Interesting things began to happen. I was working at a large engineering firm in Boston. They called me into the office and told me that if I would give up being a Witness and go back to college and get my master’s degree, they would make me corporate vice president. I declined. Madeline and I were baptized as Jehovah’s Witnesses in 1975, and Madeline started as a regular full-time pioneer.
I had one very gratifying experience at the engineering firm. I worked with Mike, a black engineer, there. He was quite a debater, and one of his pet subjects was evolution. On this particular day, with about five other engineers present, he was coming on strong about how you could prove evolution. Then he turned to me and said: “Isn’t that right, Larry?”
So I was forced to make a stand. I hadn’t really witnessed to a group before. I should have, but because I’m an engineer, I hid it. But Mike pulled me right out of the closet. So I told Mike: “Mike, I can’t agree with that.” He nearly went into orbit! Later I gave him the Watch Tower publication Did Man Get Here by Evolution or by Creation? Mike devoured that book! Today he is an elder in a congregation of Jehovah’s Witnesses in Richmond, Virginia.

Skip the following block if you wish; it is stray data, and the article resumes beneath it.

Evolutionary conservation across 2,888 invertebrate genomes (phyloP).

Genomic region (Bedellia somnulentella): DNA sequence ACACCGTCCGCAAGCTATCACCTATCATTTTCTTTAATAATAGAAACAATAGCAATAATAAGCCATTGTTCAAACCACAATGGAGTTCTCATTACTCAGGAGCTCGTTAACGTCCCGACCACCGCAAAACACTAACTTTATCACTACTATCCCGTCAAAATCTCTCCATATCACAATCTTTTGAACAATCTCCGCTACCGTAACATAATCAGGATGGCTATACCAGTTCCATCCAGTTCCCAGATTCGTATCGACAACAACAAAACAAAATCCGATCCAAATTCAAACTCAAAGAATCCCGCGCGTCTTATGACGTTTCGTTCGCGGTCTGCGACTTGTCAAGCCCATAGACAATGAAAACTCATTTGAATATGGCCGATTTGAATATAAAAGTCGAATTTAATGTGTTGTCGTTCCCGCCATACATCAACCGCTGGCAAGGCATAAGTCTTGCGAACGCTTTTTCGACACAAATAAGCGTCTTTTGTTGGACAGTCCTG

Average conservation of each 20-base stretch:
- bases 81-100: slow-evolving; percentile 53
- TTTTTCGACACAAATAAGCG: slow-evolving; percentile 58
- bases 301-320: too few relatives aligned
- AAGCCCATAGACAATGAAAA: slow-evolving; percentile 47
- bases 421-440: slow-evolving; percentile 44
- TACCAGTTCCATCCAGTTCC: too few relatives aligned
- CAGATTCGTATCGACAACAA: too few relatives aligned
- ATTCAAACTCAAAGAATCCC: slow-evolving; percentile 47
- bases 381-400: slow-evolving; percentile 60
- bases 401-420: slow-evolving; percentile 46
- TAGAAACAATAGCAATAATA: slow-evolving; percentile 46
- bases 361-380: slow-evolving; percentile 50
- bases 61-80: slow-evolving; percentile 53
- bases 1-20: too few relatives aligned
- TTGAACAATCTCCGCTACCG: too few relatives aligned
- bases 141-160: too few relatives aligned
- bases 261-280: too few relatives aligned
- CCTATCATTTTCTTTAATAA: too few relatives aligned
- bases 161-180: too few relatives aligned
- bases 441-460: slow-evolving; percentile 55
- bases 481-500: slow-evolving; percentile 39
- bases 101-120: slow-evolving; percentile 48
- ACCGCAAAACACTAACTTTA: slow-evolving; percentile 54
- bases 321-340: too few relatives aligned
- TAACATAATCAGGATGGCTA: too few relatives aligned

Materialism Not Enough
When I quit the engineering firm in Boston in 1977, they called me in and told me that I was being foolish. They knew I was quitting because I wanted to do more as a Witness. I’ll never forget this man standing at the window looking out over the city, saying: “Whitehead, you can be rich, you can make money, you can buy cars.” He kept on and on. But I was 21 and had already bought two new cars and a home. I had achieved what at that time most people figured you would get by the time you were 40. There was nothing else for us to achieve here. The system had nothing else to offer materially.
It wasn’t enough. It didn’t satisfy, as the Bible warned many centuries ago: “A mere lover of silver will not be satisfied with silver, neither any lover of wealth with income. This too is vanity.”—Ecclesiastes 5:10.